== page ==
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Teaching Techies Some Business Skills


With underemployed recent college grads struggling to make payments on their crushing student debt, starting a new graduate school might be considered an exceptionally foolhardy move. Undaunted, Cornell has created an innovative new applied sciences program that we think provides useful lessons for higher ed institutions pondering their future. The NYT writes it up:

Not long ago, three young high-tech entrepreneurs sat with the students, talking about failure. They talked about questionable technical, financial or personnel decisions in start-up businesses they had created or worked in, about companies they had seen disintegrate, and about detours into projects they later discarded. […]

Scenes like this play out each week at Cornell Tech, part of an unorthodox curriculum designed to eschew the traditional detached, highly academic approach to learning. Instead, business, technology and real-world experience is baked into the coursework. […]

Reinforcing the sense that the work produce practical results, the United States Commerce Department has stationed a patent officer on the premises to help with patent applications and commercial strategies — an arrangement that federal officials say is a first.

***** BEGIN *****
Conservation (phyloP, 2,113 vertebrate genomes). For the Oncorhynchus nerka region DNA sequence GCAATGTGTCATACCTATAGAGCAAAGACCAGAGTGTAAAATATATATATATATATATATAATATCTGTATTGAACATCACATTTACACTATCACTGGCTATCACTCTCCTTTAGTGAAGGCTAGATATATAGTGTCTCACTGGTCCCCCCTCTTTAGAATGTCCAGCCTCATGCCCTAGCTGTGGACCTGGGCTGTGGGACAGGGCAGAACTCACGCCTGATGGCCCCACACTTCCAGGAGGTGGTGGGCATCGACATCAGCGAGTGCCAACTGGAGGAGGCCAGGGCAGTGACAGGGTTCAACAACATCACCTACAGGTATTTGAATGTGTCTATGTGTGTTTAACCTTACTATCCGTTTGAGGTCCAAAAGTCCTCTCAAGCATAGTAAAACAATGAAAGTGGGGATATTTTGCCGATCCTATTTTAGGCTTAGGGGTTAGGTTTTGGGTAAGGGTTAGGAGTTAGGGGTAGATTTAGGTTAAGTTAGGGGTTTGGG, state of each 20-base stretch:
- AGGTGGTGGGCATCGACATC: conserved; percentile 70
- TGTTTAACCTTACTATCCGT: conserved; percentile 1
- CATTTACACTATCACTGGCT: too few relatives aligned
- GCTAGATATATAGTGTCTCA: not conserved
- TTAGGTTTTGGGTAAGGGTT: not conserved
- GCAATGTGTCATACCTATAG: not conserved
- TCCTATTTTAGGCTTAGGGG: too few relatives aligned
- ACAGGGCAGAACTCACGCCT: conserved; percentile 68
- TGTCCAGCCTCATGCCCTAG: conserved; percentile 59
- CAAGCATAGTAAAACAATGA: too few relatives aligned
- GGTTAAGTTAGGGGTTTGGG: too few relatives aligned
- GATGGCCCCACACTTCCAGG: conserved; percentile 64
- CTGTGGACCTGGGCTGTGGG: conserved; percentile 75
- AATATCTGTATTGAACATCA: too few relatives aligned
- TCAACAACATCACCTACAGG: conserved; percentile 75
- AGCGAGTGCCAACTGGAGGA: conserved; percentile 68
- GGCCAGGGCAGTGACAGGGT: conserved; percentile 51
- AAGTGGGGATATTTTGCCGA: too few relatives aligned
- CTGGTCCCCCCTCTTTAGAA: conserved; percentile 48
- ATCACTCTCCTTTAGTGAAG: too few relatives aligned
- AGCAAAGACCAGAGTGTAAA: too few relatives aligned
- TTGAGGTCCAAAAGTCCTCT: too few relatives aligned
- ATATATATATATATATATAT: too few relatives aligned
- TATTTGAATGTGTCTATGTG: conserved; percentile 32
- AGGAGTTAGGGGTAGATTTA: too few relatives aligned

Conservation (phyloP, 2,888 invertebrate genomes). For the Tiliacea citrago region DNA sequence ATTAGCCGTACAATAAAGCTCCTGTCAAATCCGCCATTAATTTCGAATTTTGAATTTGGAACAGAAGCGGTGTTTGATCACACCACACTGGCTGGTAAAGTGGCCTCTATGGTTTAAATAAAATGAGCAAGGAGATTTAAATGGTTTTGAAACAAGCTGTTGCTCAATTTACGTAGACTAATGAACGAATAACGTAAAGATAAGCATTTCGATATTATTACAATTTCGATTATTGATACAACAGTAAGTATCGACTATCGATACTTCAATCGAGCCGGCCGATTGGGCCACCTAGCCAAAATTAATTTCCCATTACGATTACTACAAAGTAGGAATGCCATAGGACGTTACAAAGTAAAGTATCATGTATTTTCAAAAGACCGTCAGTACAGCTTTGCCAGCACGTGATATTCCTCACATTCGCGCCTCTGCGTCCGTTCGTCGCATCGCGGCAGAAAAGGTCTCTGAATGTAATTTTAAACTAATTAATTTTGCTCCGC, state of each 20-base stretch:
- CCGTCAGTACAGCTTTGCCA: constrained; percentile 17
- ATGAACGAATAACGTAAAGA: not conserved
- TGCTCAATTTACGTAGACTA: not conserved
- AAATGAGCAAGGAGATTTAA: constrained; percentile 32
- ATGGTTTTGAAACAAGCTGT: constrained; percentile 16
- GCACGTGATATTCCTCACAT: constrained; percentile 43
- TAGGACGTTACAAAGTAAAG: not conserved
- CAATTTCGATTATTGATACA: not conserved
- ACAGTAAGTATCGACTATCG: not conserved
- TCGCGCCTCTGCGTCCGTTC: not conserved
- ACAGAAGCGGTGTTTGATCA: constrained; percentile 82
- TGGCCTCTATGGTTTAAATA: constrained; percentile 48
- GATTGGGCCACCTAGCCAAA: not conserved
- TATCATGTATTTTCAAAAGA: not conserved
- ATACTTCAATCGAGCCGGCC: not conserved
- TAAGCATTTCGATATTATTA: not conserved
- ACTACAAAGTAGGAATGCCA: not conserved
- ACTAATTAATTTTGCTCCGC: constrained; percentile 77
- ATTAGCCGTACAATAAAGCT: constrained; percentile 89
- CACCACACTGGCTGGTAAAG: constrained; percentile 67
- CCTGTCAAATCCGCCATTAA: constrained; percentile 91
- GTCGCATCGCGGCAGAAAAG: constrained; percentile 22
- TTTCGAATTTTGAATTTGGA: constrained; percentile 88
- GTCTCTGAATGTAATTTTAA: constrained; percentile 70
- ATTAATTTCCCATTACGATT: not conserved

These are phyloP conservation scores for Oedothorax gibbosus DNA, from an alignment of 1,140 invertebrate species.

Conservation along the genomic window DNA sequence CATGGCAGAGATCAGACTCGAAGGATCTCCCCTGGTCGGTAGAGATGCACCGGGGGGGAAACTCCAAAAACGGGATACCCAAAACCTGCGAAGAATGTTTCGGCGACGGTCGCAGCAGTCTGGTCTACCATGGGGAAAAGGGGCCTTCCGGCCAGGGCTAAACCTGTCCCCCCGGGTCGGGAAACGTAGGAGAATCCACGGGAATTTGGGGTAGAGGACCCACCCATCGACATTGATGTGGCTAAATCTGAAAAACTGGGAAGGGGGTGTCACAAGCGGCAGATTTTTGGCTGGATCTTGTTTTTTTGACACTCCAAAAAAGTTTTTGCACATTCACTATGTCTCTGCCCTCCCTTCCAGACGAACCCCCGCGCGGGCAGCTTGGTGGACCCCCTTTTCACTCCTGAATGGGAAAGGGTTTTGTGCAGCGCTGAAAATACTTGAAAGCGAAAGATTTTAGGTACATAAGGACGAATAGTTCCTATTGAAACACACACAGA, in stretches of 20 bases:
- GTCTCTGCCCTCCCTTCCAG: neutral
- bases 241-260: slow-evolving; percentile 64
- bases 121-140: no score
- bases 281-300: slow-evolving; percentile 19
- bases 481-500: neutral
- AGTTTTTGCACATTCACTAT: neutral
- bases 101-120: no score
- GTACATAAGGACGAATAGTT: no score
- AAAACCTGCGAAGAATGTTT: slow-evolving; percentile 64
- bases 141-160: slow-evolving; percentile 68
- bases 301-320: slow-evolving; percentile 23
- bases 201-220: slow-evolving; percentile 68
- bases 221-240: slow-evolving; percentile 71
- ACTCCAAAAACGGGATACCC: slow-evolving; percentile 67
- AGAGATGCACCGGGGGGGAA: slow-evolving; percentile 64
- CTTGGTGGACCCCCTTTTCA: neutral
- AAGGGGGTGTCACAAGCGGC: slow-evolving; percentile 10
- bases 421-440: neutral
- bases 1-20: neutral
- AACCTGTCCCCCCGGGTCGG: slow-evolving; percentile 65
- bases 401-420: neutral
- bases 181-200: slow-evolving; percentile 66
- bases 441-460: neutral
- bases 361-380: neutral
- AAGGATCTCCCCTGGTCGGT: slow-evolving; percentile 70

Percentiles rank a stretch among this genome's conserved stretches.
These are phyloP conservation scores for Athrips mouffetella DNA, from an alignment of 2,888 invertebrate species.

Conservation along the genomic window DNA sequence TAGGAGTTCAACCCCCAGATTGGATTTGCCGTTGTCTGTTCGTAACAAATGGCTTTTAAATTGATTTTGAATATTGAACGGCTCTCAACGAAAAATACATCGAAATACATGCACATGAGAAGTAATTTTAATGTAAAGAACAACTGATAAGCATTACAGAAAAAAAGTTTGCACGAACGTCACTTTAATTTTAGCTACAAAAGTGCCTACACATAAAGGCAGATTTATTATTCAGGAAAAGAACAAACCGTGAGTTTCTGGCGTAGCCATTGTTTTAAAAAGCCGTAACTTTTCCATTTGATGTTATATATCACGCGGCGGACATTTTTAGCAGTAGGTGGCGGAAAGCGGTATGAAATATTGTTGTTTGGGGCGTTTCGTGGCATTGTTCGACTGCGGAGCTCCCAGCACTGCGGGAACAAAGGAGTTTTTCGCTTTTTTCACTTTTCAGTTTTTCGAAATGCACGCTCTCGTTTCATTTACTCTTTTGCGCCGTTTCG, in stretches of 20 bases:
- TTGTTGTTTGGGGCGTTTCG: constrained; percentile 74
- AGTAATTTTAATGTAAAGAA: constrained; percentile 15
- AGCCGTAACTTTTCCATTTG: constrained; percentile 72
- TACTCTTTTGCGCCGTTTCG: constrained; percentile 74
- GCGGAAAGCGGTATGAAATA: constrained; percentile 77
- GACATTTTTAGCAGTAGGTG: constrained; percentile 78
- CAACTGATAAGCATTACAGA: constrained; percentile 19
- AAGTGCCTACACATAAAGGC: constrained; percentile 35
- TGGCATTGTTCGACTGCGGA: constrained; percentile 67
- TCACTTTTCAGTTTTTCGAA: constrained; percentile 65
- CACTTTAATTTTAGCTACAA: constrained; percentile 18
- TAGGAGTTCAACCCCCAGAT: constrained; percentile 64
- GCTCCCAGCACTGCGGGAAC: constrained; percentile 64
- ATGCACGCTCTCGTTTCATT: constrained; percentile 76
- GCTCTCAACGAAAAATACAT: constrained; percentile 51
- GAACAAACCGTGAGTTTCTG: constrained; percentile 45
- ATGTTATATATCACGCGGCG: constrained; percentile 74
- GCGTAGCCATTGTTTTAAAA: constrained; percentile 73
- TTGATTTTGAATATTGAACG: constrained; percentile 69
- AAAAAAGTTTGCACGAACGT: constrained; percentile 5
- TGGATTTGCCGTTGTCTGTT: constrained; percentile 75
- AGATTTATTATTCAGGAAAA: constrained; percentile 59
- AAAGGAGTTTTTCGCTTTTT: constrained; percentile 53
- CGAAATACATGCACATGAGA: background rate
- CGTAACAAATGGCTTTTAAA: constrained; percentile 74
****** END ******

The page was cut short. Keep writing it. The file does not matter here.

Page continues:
A business class is mandatory, in addition to the usual technical courses. And the students are required, in each semester, to work with mentors from the private sector to design and create new products. Two of the students, Alex Kopp and Andrew Li, are working with a Google engineer on open-source software that predicts the severity of weather events.

This all sounds pretty good to us. When we’ve covered the decline of higher ed before, we’ve noted that schools as we know them won’t entirely disappear. But if they want to fulfill their mandate to prepare the next generation for 21st century careers, they need to do a better job integrating instruction on useful skills into their curriculum.

The Cornell program teaches its students computer science as well as business, when in other, more traditional programs these two fields may never intersect. We hope to see more of this kind of approach throughout undergraduate and graduate programs. STEM skills are important, but they don’t exist in a vacuum. Even technical people need to gain real world entrepreneurial experience in order to prepare for the challenging job market.

Cornell Tech is in its early stages, and it might still fail. But this is the kind of cross-disciplinary, skills-based, project-oriented approach that we think just might be the key to higher ed staying relevant in the future.

[Circuit board brain courtesy of Shutterstock]

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